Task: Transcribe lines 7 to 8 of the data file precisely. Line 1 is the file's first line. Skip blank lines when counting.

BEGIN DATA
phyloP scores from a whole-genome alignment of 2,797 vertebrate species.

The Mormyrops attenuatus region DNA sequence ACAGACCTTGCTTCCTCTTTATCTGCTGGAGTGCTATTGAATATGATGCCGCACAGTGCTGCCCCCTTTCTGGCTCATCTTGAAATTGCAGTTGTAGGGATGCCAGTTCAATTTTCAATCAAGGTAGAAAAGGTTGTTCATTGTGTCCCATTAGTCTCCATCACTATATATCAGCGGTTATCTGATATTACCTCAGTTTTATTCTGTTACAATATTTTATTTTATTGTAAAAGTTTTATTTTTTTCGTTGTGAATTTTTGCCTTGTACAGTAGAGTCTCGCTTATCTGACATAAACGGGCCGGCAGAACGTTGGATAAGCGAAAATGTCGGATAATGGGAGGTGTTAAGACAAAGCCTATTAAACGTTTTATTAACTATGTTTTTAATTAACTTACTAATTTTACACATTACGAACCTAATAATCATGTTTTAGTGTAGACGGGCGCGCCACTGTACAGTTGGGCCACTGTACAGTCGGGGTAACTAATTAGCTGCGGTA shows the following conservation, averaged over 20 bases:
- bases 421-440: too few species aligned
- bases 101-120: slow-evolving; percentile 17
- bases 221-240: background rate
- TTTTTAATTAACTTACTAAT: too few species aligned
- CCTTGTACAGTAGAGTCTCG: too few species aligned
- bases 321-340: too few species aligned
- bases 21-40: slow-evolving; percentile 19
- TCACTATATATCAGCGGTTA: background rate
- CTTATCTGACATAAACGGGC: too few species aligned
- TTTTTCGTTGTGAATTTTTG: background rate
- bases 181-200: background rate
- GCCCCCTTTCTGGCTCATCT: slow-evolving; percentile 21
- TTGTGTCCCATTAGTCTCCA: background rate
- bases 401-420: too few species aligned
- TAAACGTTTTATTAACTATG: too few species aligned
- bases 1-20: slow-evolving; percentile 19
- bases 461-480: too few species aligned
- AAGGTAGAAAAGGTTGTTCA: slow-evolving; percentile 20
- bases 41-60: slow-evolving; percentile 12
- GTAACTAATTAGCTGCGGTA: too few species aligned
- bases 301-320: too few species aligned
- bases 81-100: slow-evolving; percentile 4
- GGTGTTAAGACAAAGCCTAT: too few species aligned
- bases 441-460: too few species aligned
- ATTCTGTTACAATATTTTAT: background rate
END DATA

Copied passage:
- CCTTGTACAGTAGAGTCTCG: too few species aligned
- bases 321-340: too few species aligned